How to Buy Snowboard Boots

Snowboard boots that fit and work properly is one of the most important things to making sure you have a great day on the mountain. Even if you have the best board and bindings, wearing boots that do not fit will ruin your day. When buying snowboard boots from The Ski Bum, you must take into account fit, ability level, and riding style to maximize your performance.

Fit

Just like purchasing a new pair of shoes, you must first make sure your snowboard boots are the correct size. Your boots should fit snuggly; slightly tighter than your everyday shoes. However, they should not be so tight that they cut off circulation in your feet.

In the front, having a tiny bit of wiggle room with your toes helps your circulation and also keeps your feet warmer. Your heels should have a tighter fit, as heel lift is the worst thing that can happen inside your boots. When you are riding and lean forward, your heels should stay completely planted as your board rises. If your boot fits everywhere but your heel still lifts, you can lace you boots tighter or add some padding to the boot liner to help hold your heel down. As always, the key is personal comfort, so make sure your boot is snug but still comfortable.

Liners

The inside of a snowboard boot contains the liner, usually made out of EVA (ethylene vinyl acetate), and is designed to make the boot fit comfortably and be warm. Most snowboard boot liners are removable, which means you can remove them from the boot to dry them quickly.

Snowboard boot liners fall into three general categories:

  • Basic Liner (Non-Heat Moldable) - This liner is the generic choice, as it offers base stability and padding for your feet. Over time, the lining will begin to conform to your feet, which increases comfort after a few days on the hill. Usually found in boots under $150.

  • Heat Moldable Liner - These liners break in quickly, as the liner material molds to your feet through natural body heat. This liner is a little more expensive than the basic liner and is usually found in boots over $150.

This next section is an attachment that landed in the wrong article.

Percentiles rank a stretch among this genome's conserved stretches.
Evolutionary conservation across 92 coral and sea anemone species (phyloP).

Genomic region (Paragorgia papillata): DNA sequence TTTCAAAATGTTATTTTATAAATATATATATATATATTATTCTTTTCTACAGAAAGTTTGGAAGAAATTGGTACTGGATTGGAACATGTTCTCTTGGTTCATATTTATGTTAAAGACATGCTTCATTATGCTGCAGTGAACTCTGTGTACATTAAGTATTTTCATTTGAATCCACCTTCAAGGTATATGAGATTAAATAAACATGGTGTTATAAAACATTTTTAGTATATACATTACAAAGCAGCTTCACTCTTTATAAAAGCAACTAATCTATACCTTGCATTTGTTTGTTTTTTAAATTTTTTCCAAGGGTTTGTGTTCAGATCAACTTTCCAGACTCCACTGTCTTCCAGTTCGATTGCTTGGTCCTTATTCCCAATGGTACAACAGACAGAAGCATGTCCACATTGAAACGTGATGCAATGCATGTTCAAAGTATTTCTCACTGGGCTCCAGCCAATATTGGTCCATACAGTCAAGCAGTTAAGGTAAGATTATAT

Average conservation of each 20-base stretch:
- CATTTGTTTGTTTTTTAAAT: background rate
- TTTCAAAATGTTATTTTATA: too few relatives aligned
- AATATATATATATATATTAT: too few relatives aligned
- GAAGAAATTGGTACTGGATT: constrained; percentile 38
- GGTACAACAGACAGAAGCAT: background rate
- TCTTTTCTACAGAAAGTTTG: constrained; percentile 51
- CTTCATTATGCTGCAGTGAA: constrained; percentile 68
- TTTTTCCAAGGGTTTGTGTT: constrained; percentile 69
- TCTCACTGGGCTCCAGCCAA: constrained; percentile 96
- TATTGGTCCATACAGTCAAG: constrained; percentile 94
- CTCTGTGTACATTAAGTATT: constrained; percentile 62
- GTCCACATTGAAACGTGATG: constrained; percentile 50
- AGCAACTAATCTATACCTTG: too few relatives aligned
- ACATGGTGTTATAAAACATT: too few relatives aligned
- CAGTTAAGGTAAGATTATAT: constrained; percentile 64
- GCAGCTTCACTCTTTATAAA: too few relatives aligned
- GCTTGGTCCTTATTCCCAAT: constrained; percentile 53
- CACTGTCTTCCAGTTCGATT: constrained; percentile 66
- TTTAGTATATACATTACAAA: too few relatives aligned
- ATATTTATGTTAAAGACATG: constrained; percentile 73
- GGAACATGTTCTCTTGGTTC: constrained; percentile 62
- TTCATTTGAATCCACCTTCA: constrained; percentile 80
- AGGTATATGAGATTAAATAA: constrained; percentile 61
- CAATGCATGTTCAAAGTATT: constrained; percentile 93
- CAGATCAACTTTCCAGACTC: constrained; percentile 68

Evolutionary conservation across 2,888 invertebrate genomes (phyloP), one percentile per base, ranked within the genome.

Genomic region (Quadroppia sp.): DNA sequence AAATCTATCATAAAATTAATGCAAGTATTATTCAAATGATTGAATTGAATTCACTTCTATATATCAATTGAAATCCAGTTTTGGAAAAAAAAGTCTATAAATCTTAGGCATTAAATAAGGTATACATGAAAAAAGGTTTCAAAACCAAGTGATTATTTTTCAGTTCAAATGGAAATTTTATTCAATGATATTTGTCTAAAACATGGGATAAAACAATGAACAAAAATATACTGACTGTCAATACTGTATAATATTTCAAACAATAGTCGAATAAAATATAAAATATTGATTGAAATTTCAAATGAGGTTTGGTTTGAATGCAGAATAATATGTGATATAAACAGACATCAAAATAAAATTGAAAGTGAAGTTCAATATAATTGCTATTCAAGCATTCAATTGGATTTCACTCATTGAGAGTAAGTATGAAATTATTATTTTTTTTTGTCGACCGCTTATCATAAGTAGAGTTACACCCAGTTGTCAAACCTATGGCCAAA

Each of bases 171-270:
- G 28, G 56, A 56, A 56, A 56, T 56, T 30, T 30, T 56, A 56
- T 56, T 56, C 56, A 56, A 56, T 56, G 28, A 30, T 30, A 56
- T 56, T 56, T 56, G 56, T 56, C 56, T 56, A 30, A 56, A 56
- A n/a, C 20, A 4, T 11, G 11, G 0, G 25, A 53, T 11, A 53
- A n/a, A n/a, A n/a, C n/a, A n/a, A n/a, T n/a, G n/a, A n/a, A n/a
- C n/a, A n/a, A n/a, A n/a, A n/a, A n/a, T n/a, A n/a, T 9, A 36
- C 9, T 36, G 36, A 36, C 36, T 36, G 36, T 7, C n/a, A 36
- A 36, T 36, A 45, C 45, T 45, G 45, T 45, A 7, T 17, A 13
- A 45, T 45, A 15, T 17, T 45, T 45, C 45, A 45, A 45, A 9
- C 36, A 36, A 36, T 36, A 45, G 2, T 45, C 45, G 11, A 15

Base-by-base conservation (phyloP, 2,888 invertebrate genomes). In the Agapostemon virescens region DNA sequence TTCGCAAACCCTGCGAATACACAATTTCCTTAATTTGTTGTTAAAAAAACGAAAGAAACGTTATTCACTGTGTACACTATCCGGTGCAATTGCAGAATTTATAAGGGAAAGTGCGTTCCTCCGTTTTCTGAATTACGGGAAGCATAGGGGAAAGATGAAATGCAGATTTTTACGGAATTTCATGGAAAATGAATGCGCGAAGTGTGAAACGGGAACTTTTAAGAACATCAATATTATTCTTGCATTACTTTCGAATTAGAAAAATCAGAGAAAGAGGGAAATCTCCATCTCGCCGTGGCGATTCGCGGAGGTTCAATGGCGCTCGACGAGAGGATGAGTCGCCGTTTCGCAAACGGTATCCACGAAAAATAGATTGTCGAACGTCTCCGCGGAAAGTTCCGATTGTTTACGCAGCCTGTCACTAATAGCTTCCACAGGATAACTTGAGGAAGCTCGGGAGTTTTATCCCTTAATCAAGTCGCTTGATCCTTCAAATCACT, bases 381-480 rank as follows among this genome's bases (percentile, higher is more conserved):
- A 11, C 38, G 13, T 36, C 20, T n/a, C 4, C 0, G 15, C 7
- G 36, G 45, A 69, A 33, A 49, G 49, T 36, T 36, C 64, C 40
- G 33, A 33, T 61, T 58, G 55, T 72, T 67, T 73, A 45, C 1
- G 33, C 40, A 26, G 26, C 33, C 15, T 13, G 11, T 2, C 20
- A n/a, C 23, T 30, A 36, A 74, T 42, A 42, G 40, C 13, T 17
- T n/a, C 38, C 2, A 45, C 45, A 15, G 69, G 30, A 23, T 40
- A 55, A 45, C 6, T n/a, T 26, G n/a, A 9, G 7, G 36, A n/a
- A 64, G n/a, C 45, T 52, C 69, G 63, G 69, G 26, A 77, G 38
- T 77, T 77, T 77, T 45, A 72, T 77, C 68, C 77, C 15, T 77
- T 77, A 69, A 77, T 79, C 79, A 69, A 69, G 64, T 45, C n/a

• Custom Heat Moldable Liner - These premium liners are molded through custom heating techniques like a specialized boot fitting oven or an air dryer. This provides a true custom fit to your feet, maximizing the comfort of your snowboard boots. Usually found in boots over $199.

Boot Flex and Snowboard Riding Style

Your riding style and ability level is an important component of choosing the flex of your snowboard boots. The flex rating ranges from 1-10, with 1 being the softest and 10 being the stiffest. In general, a 1-3 rating is soft, 4-6 is medium, 7-8 is stiff, and 9-10 is very stiff.

Your riding style will influence your decision on your boot’s flex rating, as different flexes are designed to fit specific styles.

  • All-Mountain Riding - For this kind of all-purpose riding, a softer-to-medium flex works best. This allows you to dabble in various kinds of riding without restricting yourself to a certain style.

  • Freeride Riding - This kind of riding emphasizes speed and precision, so a stiffer boot will increase your performance. A stiffer boot helps generate power when you are riding off-piste or attempting a fast groomed run.

  • Freestyle Riding - In this style of riding, maneuverability and control are paramount, so a softer boot should be the choice. A softer boot offers more feel, which helps perform tricks in the terrain park.

Along with riding style, your ability level also factors in the selection of your snowboard boot flex. Beginners should gravitate toward a softer boot, as they are more versatile and easier to control. For expert riders who prefer aggressive riding, a stiffer boot will be more responsive.

Snowboard Boot Lacing

Lacing is another important aspect to your snowboard boots, as they help limit heel-lift while you are riding. Your laces should be tight, but not restrictive. There are a few lacing systems you can select from for your snowboard boots.

  • Traditional Lacing - This is the classic lacing system that you tie up by hand (like your shoes). You can adjust the tightness yourself and laces are cheap and replaceable. However, throughout the day they are prone to loosening and can be difficult or impossible to tie with gloves or when your hands are cold.

  • Quick-Pull Lacing - These are tightened with a single pull cord, so they are fast and easy and can be adjusted while wearing gloves. Some quick-pull lace boots also use zonal lacing, which means you can tighten and loosen specific areas of your boot at your discretion. These can also loosen while riding, and if they break normally can throw in a traditional lace or may need to seek the help of a shop. They usually do not break, but more often than not they are cut by your board edges when you are riding the lift and resting your board on your back foot. Avoid this as much as possible.

  • Boa System Lacing - This lacing system also stresses simplicity and convenience. Boa laces are tightened through dials attached to a cable. Even with gloves on, it is easy to adjust the dial, enabling precise and quick control of your boot tightness. Boa has become very popular and many boot brands are offering this as their lacing option in boots over $150.

With the information above, you should be ready to purchase snowboard boots from The Ski Bum. There are many different types of boots, so be sure to buy the ones that fit your style and ability level. With the proper fitting boots, you are ready to carve all day!